Secretary of Defense lifts all restrictions on transgender service members

Secretary of Defense Ashton Carter announcing the restrictions on transgender military have been lifted. (DoD)

The Secretary of Defense announced this afternoon that all transgender military personnel will be allowed to serve without facing separation or disbarment from service.

In July of 2015, Secretary Carter commissioned a study which was conducted with the partnership of medical professionals and the Rand Corporation- the American nonprofit global policy think tank that offers research and analysis to the United States Armed Forces.

Before entering any branch of service, the new policy states transgender must be certified by a doctor as stable in their new gender for at least eighteen months.

It is difficult to estimate the number of transgender personnel currently in the military due to current policies and a lack of empirical data.

According to Rand estimates, there are 1,320 to 6,630 transgender service members currently serving on active duty.

Secretary Carter offered three reasons for making this decision that was backed by “senior military leaders.”

Carter said the military needs to make itself available to the best talent (people) possible so it is necessary to remove barriers related to qualification that can bar them from service.

“We need access to 100% of America’s population,” he said.  While he did use the term “100%,” he did not mention lifting other entrance restrictions that affect minority groups that make up a larger proportion of the population than transgender.

The second reason was quite simple: there are already transgender soldiers serving. Carter elaborated on the issues the military has when dealing with transgender people serving because of a lack of information, policies, and protocols.

“I owe commanders better answers on how to deal with them,” Carter said.

The issue of no available medical treatment to transgender has forced them to work outside the military medical system, at their own expense.

Carter said that this is inconsistent with the promise of medical care that was made to all service members when they sign up.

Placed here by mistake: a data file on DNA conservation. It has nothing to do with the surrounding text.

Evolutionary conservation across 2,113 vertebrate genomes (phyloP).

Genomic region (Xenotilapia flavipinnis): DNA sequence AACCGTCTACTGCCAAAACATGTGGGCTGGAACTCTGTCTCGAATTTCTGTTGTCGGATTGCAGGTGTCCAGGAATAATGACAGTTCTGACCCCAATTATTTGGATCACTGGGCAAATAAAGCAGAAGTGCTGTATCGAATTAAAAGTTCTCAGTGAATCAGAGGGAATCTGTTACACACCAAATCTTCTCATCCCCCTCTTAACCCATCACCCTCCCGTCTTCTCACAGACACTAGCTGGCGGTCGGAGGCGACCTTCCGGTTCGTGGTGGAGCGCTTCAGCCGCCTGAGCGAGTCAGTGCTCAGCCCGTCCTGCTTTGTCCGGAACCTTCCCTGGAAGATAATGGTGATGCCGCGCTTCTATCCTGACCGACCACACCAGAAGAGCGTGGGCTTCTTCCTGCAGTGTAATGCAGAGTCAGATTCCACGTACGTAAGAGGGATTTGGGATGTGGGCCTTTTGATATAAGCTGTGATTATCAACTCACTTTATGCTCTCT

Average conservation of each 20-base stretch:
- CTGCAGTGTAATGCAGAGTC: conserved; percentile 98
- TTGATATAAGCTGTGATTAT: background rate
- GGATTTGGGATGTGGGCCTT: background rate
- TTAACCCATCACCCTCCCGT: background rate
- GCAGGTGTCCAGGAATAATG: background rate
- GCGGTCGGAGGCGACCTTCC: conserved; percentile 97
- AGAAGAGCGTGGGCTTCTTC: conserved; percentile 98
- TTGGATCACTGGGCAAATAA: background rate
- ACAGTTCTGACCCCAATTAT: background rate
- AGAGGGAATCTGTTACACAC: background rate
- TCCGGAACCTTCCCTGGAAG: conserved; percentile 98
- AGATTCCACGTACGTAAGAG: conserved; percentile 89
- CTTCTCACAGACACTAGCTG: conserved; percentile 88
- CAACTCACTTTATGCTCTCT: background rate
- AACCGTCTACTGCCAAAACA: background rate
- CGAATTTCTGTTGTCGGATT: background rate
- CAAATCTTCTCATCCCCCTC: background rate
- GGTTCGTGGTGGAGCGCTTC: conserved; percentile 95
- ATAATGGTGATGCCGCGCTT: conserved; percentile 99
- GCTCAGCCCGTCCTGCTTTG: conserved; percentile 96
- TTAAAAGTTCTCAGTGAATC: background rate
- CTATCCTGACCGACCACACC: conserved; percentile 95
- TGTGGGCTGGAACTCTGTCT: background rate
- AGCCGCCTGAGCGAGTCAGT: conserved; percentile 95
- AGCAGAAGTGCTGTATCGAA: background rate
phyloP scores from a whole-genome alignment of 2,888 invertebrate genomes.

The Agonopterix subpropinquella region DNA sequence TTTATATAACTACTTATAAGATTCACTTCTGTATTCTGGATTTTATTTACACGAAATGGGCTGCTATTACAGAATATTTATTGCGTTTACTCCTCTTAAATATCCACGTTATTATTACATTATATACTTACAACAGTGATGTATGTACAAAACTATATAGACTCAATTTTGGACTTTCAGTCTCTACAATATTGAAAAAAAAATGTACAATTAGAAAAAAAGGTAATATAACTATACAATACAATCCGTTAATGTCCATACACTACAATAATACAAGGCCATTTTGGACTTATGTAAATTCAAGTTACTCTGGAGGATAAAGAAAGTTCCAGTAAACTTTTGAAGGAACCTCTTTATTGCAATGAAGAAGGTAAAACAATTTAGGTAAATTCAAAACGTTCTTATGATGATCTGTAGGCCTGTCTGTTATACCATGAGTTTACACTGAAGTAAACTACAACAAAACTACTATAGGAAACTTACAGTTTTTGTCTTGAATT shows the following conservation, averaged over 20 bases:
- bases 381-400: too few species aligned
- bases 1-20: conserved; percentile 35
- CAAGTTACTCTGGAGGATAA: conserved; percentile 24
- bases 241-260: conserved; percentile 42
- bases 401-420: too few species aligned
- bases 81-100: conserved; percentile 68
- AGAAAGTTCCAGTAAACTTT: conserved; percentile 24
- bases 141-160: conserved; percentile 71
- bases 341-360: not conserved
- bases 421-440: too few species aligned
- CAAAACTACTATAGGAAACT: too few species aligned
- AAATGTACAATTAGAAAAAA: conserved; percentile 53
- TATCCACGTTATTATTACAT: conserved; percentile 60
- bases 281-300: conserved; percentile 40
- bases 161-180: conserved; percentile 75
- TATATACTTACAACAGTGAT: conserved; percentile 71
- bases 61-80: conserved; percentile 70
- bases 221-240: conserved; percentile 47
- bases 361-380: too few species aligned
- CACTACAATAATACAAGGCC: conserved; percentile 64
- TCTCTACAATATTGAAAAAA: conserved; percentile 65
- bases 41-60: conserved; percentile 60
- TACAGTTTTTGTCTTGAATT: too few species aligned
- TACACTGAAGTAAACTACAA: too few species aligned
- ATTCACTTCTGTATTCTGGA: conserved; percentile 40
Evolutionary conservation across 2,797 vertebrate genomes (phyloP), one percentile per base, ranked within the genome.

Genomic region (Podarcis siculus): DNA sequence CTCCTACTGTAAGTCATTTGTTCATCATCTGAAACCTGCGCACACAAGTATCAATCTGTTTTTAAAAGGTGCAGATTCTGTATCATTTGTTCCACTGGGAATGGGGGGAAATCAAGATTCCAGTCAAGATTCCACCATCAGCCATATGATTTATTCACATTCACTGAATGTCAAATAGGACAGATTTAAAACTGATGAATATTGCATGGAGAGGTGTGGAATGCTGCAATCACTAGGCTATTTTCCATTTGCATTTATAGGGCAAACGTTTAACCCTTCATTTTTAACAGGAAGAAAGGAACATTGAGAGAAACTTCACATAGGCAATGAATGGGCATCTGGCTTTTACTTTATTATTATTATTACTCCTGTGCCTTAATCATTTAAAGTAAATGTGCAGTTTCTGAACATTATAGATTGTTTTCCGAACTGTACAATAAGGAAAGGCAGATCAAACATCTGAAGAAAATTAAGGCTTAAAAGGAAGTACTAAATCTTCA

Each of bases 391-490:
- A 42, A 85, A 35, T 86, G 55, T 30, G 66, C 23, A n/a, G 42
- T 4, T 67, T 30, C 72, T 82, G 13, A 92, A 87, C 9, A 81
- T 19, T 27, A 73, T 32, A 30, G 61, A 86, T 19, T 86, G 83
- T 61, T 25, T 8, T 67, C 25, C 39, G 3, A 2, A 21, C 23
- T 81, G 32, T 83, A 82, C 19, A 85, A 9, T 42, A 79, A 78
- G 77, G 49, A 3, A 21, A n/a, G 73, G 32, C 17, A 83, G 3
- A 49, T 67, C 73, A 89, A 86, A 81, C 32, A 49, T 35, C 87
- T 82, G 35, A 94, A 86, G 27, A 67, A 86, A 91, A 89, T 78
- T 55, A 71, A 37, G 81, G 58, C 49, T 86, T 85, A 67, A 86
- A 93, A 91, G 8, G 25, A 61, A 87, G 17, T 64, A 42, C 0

The Secretary’s third reason was what he referred to as a matter of principle; “Americans who want to serve should be allowed,” he said.

His statement, while fitting for his argument, encompasses many other groups that are forced to separate from service and who are barred from enlistment or becoming officers.

For example, one service member who was separated for Post-Traumatic Stress related issues suggested that he should be allowed to re-enlist because gender dysmorphia is a mental illness.

The military lifted all restrictions related to transgender despite the American Psychiatric Association listing gender dysmorphia within their publication, the “Diagnostic and Statistical Manual of Mental Disorders.”

The Rand Corporation was instructed to conduct their study with the presumption that “transgender can serve openly unless practical impediments exist,” according to Carter.

The study looked at transgender currently serving in the US armed forces and eighteen other ally countries who allow transgender to serve, such as the United Kingdom, Israel, and Australia.

Rand’s analysis found that transgender openly serving will have little impact on the military and the healthcare costs would be an exceeding small proportion of the overall cost.

Carter announced that he has clear expectations for how his plan will be implemented after this historic change for the U.S. military.

“Declaring a policy is not an effective plan,” he said.

Commanders will have access to immediate guidance and a leader guidebook will be issued within no more than ninety days.

All service members will be required to complete training related to transgender (the exact nature of the training was not announced) within one year.

“I’m 100% confident our leaders and service members will be able to implement these changes,” said Carter.

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